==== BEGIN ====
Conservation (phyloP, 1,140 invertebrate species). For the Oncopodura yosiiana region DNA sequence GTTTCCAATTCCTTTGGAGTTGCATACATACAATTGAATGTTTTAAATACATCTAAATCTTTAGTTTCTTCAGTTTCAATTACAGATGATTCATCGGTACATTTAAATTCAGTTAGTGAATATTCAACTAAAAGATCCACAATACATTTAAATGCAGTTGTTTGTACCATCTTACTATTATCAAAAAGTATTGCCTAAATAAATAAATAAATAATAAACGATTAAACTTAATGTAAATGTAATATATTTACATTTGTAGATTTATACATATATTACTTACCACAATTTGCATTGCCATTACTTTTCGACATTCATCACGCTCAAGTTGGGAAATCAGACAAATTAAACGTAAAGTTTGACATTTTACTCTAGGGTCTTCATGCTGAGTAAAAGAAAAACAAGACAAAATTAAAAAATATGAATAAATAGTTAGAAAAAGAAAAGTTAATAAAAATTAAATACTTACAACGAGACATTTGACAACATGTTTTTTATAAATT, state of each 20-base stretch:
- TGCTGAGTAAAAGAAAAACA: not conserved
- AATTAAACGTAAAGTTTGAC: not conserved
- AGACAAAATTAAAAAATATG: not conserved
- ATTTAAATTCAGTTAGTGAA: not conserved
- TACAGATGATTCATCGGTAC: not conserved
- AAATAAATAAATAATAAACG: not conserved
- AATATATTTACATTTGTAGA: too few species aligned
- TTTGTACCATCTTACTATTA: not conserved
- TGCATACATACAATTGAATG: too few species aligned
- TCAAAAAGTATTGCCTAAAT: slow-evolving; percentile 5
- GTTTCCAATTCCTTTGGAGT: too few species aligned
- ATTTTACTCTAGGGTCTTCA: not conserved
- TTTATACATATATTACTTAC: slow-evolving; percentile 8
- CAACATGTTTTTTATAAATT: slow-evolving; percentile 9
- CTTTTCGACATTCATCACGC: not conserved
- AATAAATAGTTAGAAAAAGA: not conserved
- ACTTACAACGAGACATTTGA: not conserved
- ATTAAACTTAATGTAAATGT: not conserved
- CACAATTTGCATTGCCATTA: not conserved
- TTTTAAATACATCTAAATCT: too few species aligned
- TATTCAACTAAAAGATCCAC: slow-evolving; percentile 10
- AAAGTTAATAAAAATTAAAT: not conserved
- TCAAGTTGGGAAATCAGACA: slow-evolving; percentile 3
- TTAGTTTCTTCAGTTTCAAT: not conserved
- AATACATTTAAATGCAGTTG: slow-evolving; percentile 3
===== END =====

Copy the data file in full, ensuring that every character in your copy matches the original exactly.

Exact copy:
Conservation (phyloP, 1,140 invertebrate species). For the Oncopodura yosiiana region DNA sequence GTTTCCAATTCCTTTGGAGTTGCATACATACAATTGAATGTTTTAAATACATCTAAATCTTTAGTTTCTTCAGTTTCAATTACAGATGATTCATCGGTACATTTAAATTCAGTTAGTGAATATTCAACTAAAAGATCCACAATACATTTAAATGCAGTTGTTTGTACCATCTTACTATTATCAAAAAGTATTGCCTAAATAAATAAATAAATAATAAACGATTAAACTTAATGTAAATGTAATATATTTACATTTGTAGATTTATACATATATTACTTACCACAATTTGCATTGCCATTACTTTTCGACATTCATCACGCTCAAGTTGGGAAATCAGACAAATTAAACGTAAAGTTTGACATTTTACTCTAGGGTCTTCATGCTGAGTAAAAGAAAAACAAGACAAAATTAAAAAATATGAATAAATAGTTAGAAAAAGAAAAGTTAATAAAAATTAAATACTTACAACGAGACATTTGACAACATGTTTTTTATAAATT, state of each 20-base stretch:
- TGCTGAGTAAAAGAAAAACA: not conserved
- AATTAAACGTAAAGTTTGAC: not conserved
- AGACAAAATTAAAAAATATG: not conserved
- ATTTAAATTCAGTTAGTGAA: not conserved
- TACAGATGATTCATCGGTAC: not conserved
- AAATAAATAAATAATAAACG: not conserved
- AATATATTTACATTTGTAGA: too few species aligned
- TTTGTACCATCTTACTATTA: not conserved
- TGCATACATACAATTGAATG: too few species aligned
- TCAAAAAGTATTGCCTAAAT: slow-evolving; percentile 5
- GTTTCCAATTCCTTTGGAGT: too few species aligned
- ATTTTACTCTAGGGTCTTCA: not conserved
- TTTATACATATATTACTTAC: slow-evolving; percentile 8
- CAACATGTTTTTTATAAATT: slow-evolving; percentile 9
- CTTTTCGACATTCATCACGC: not conserved
- AATAAATAGTTAGAAAAAGA: not conserved
- ACTTACAACGAGACATTTGA: not conserved
- ATTAAACTTAATGTAAATGT: not conserved
- CACAATTTGCATTGCCATTA: not conserved
- TTTTAAATACATCTAAATCT: too few species aligned
- TATTCAACTAAAAGATCCAC: slow-evolving; percentile 10
- AAAGTTAATAAAAATTAAAT: not conserved
- TCAAGTTGGGAAATCAGACA: slow-evolving; percentile 3
- TTAGTTTCTTCAGTTTCAAT: not conserved
- AATACATTTAAATGCAGTTG: slow-evolving; percentile 3